The theory of the galvanomagnetic and thermomagnetic effects in metals By E. H. Sondheimer, Trinity College, University of Cambridge ( Communicated by A. II. Wilson, F.R.S.—Received 27 August 1947— Revised 8 January 1948) The methods of a previous paper are used to discuss the effect of a magnetic field on the thermoelectric power of a metal containing two overlapping energy bands of normal form. Exact solutions of the transport equation are obtained for the three limiting cases of high temperatures, low temperatures and very strong magnetic fields, and it is shown that the formulae can be generalized to give approximate expressions for all temperatures and all fields. The magnetic change of the thermoelectric power is found to be small at very low and high temperatures, and to pass through a maximum at intermediate temperatures.
Galvanomagnetic and thermomagnetic effects in metals 485 by certain coefficients which may be defined by considering a metal strip with its surface in the ary-plane, carrying an electric current Jx or a thermal current wx in the ^-direction and subjected to a magnetic field H in the 2-direction. The following cases are then of practical importance: If J#x= 0 but the transverse current Jy = 0, there exists a transverse electric field Sy. The ratio $y\HJx is known as the Hall coefficient AH.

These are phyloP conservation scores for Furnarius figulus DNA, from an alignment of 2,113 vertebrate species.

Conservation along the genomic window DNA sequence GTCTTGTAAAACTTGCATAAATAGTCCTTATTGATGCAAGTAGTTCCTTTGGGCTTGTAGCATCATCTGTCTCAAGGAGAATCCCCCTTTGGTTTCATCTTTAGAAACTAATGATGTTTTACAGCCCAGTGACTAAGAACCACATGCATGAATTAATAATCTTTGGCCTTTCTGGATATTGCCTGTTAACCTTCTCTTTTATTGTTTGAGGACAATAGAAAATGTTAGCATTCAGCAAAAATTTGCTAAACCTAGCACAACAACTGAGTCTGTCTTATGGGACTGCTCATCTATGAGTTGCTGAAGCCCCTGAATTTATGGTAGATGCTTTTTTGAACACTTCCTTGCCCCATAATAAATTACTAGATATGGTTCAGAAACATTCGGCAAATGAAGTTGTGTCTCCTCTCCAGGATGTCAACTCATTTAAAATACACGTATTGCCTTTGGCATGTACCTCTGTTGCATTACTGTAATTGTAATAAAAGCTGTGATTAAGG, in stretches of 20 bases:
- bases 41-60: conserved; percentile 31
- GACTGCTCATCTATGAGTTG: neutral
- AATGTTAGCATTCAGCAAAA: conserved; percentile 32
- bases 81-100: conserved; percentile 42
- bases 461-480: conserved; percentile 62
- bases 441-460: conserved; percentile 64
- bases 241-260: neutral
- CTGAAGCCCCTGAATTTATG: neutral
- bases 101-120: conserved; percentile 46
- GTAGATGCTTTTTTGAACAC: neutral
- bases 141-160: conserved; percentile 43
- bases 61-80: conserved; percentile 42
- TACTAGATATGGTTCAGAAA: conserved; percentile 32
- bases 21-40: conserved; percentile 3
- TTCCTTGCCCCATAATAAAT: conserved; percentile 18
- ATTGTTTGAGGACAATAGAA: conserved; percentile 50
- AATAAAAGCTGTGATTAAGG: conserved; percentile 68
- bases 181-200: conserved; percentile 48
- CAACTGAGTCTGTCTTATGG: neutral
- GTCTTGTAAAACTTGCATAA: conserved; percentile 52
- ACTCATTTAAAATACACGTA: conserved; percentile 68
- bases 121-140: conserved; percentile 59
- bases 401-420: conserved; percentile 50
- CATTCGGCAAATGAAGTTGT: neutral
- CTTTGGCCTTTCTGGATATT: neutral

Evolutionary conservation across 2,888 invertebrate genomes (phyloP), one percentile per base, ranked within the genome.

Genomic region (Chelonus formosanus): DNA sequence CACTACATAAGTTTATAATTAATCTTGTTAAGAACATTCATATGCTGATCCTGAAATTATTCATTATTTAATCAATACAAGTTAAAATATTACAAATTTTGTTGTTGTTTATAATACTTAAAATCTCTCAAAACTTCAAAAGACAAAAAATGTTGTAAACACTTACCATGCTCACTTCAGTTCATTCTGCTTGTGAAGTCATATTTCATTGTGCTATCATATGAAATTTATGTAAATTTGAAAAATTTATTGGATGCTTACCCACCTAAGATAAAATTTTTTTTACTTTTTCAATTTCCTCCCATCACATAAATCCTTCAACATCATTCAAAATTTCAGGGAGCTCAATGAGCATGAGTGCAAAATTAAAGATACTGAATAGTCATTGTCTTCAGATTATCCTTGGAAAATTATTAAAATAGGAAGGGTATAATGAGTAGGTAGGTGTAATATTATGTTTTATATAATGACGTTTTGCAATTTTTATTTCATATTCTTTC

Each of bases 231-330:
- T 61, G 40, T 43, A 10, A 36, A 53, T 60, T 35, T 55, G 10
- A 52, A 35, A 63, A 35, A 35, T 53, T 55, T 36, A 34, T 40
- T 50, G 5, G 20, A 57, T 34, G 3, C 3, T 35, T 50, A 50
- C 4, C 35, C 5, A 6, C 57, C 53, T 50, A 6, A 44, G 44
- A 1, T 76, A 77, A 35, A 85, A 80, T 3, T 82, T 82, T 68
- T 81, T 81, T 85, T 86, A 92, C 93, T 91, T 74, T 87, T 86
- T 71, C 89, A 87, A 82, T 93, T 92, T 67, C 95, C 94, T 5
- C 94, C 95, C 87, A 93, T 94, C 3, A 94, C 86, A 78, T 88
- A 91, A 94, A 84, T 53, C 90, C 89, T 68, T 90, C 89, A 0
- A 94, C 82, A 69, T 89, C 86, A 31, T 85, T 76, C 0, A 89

486 E. H. Sondheimer particularly at low temperatures where the effect is most pronounced but where the theory is more difficult owing to the non-existence of a time of relaxation. It is not necessary to consider the remaining thermoelectric effects, since they can all be expressed in terms of the thermoelectric power (see, for example, Wilson 1936, §§5*41 to 5*43). Also, as in I, the case of a longitudinal magnetic field has to be excluded, since the two-band model is not sufficiently general to give a non-zero result for this case.
Galvanomagnetic and thermomagnetic effects in metals 487 upon r and the first derivatives of E; and in fact only the squares of the latter occur. It is therefore unnecessary, if one restricts oneself to order of magnitude calculations, to consider a model in which the first derivatives change sign. This is the justification for the very wide use of the free electron model for discussing the electrical conduc tivity of metals whether monovalent or not. In some ways it is better to use the two-band model for divalent metals since the meaning of the parameters becomes clearer, and it is possible to see whether, for example, the average effective mass of the electrons is the arithmetic or harmonic mean of the effective masses of the in dividual electrons. If, however, the parameters in the more general models cannot be distinguished by experiment from those for simpler models, it is best to choose the simplest model that gives a non-zero result.
488 E. H. Sondheimer unnecessary in the present state of development where the experimental data are so inadequate.
Galvanomagnetic and thermomagnetic effects in metals 48H The change of the thermoelectric power in a magnetic field at various temperatures has been investigated experimentally by Griineisen & Erfling (1939) for beryllium. The effect is found to be small at high and very low temperatures and to pass through a maximum value at an intermediate temperature, the position of the maximum moving towards higher temperatures as the magnetic field is increased. It is shown in § 4-21 that .the predictions of the two-band model are in general agreement with this behaviour.